FORBES: He's going to talk about that, but he's not going to talk about what job creators want, which is taking some of these taxes off their back, and these regulations. He's going to talk about putting more of it on --

BROWNSTEIN: But do you see any opportunity on some of those areas, either domestic energy production, infrastructure bank, areas like that, where there may in fact be some agreement, as opposed to the taxes?

FORBES: I do, but I don't think it's so much for the president. For example, tonight, I'll be sitting with Tim Kaine, Democratic Senator from Virginia. We differ on a lot of issues. We both love Virginia, we love America, we have a lot of respect for each other. We're going to be working together, try to get those kinds of compromises. But I think that's what it's going to take to move this country forward. I hope the president does that tonight. I'm just not optimistic.

MARTIN: But, Congressman, to be perfectly blunt, that's y'all's job. I mean, the president is clearly the president, but when it comes to those kind of changes, Congress has to pass those laws. So at some point, members of Congress must say, "We have to step up, stop spend so much time on recess, and actually get to work to pass those things."

FORBES: I'm glad you said that.

O'BRIEN: What are you hearing about he's going to say about the sequester? TAPPER: About the sequester, I don't think he's going to get into specific deadlines but he'll talk about how there is a big grand bargain to be achieved but, on the short term, Congress needs to take care of avoiding these cuts and avoiding these draconian cuts.

FORBES: But if we look at what Roland said about Congress stepping up and doing their job, the House did that. They passed a budget last year that would have dealt with sequestration. The Senate has yet to do it, and the president has yet to put forward a proposal. Unfortunately, we don't get to do both. We can't do the House and the Senate's job.

BROWNSTEIN: Will the House remain committed to the centerpieces if that budget from 2011 and 2012, which were converting Medicare into a premium support system, converting Medicaid into block grant? Is that something that is still on the table from your point of view?

FORBES: I don't think we're going to draw lines in the sand. I think that what you have to do is what Roland said. We passed a budget, and the way this process has to work, then, the Senate has to pass something -- they've refused to do it - so we can come to a table and compromise.

O'BRIEN: We'll see what the president has to say this evening for State of the Union.

Jake Tapper, nice to have you with us. Appreciate it. Of course, Jake and the rest of the CNN team, 7:00 p.m. tonight for CNN's full coverage of the president's State of the Union address.

Coming up next, less than two months ago, the country almost went off the fiscal cliff. Just how did we get so close to the brink? A new documentary takes a look. It's called "Cliffhanger". Exposes what really happened. We'll have that coming up.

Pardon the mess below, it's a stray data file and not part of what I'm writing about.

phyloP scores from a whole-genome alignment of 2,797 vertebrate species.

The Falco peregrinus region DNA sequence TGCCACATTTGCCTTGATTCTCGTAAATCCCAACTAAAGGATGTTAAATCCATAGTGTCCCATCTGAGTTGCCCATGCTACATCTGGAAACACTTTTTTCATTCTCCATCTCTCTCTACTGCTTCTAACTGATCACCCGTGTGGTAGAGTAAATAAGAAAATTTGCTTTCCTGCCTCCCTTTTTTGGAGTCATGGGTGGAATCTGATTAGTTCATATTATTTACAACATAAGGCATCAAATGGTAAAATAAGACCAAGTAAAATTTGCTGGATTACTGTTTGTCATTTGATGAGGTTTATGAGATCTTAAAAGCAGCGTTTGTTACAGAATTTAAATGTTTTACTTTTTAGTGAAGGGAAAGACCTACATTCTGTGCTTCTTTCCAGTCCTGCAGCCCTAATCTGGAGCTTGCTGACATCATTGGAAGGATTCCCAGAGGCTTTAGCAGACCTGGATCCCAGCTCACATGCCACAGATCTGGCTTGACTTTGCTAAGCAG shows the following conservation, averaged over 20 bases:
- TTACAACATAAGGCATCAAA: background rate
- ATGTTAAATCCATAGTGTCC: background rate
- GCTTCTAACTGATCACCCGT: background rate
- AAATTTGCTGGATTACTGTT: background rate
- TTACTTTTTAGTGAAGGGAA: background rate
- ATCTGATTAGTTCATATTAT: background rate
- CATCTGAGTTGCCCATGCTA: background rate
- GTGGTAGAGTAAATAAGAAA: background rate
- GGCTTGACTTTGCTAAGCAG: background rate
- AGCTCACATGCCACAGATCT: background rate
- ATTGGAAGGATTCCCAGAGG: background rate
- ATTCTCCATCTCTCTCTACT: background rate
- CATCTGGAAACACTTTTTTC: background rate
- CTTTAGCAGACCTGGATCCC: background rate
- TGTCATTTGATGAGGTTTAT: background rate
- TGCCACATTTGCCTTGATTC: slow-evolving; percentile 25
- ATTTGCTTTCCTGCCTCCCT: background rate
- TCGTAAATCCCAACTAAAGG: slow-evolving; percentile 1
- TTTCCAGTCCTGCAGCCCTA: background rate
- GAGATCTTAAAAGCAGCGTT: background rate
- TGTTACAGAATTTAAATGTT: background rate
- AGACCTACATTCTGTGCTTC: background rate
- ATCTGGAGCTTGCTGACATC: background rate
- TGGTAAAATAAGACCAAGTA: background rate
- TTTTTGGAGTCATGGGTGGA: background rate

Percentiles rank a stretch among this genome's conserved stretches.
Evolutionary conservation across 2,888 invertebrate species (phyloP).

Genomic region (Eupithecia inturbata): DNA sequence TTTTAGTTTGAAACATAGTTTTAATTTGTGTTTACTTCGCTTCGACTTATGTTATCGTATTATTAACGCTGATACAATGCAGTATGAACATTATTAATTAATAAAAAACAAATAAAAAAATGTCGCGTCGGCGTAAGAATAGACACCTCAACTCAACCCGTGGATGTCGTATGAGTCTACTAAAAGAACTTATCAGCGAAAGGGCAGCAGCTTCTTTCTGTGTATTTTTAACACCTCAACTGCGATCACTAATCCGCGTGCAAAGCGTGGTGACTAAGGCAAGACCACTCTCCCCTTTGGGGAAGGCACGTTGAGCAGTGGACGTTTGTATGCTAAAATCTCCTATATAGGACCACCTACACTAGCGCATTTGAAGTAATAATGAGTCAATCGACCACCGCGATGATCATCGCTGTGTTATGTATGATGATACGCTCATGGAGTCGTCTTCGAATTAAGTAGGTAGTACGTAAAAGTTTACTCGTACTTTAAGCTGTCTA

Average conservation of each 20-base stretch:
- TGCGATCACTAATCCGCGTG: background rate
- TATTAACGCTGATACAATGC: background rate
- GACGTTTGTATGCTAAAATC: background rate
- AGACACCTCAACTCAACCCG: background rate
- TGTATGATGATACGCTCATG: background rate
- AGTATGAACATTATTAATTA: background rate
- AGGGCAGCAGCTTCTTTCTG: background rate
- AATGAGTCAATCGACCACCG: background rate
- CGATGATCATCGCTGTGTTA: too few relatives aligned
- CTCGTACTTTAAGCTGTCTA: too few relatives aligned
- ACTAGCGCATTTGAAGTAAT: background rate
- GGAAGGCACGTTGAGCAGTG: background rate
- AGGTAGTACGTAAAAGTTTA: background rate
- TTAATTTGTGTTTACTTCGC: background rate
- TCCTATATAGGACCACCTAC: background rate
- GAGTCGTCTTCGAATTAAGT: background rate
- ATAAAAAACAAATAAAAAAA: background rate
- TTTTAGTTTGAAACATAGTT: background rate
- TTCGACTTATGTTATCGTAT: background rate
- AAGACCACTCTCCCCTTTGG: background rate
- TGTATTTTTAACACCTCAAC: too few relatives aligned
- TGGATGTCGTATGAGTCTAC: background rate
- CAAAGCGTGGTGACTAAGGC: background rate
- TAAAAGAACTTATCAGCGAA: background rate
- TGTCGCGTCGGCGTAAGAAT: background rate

O'BRIEN: As we look forward to the State of the Union address tonight, a new documentary reveals some of the behind-the-scenes drama of the tense fiscal cliff negotiations.

Here's a look at a point where negotiations broke down between the President and the House Speaker John Boehner and Majority Leader Eric Cantor when Cantor insisted on no new tax revenue.


UNIDENTIFIED MALE: And at one meeting the President's chief of staff thought Cantor went too far.

WILLIAM DALEY, BARACK OBAMA'S FORMER CHIEF OF STAFF: There was a time where he kind of jumped in to correct the President and with a tone that was a little disrespectful of the President and the President took great umbrage.

UNIDENTIFIED MALE: And the President just says no you know this isn't a bluff, don't call my bluff and literally walks out, and this is a bit of a thunderclap for everyone to say the least. And it's frightening.


O'BRIEN: This is a look at the debt ceiling debate back in 2011. It's a little interesting to watch parts of this documentary because you realize some of it is the sort of scary music you put behind it. Just how much was at stake in here? Take us back to those negotiations. Were you able to figure out really at the end of the day who was at fault in this?

MIKE KIRK, DIRECTOR & PRODUCER, FRONTLINE'S "CLIFFHANGER": I'm not sure it's a question of at fault, but when you look at the clash of personalities and the people who were involved, Boehner, Cantor, the 87 new Republicans, the sort of unruly, new Republicans, unorthodox new Republicans and the President who had taken a real beating in the first two years of his -- of his presidency and then a shellacking at the midterm you realize that they all came to the table with certain grudges and certain assumptions about the way things were going to work and they were not speaking the same language.

O'BRIEN: Much of what you look at are personalities, kind of outsized personalities. Walk us through some of the personalities behind the -- the new stories that we all covered.

KIRK: Well, you know, you look at Cantor, Eric Cantor. He's a fascinating character. He's one of the young guns, he raises that new class, he helps them get elected. He thinks he can, with the idea of using the debt ceiling as a -- as a -- as a lever, a hostage for the President, he thinks he controls them. You've got Boehner, who is his sort of boss, but they're rivals behind the scenes, their staffs really don't like each other.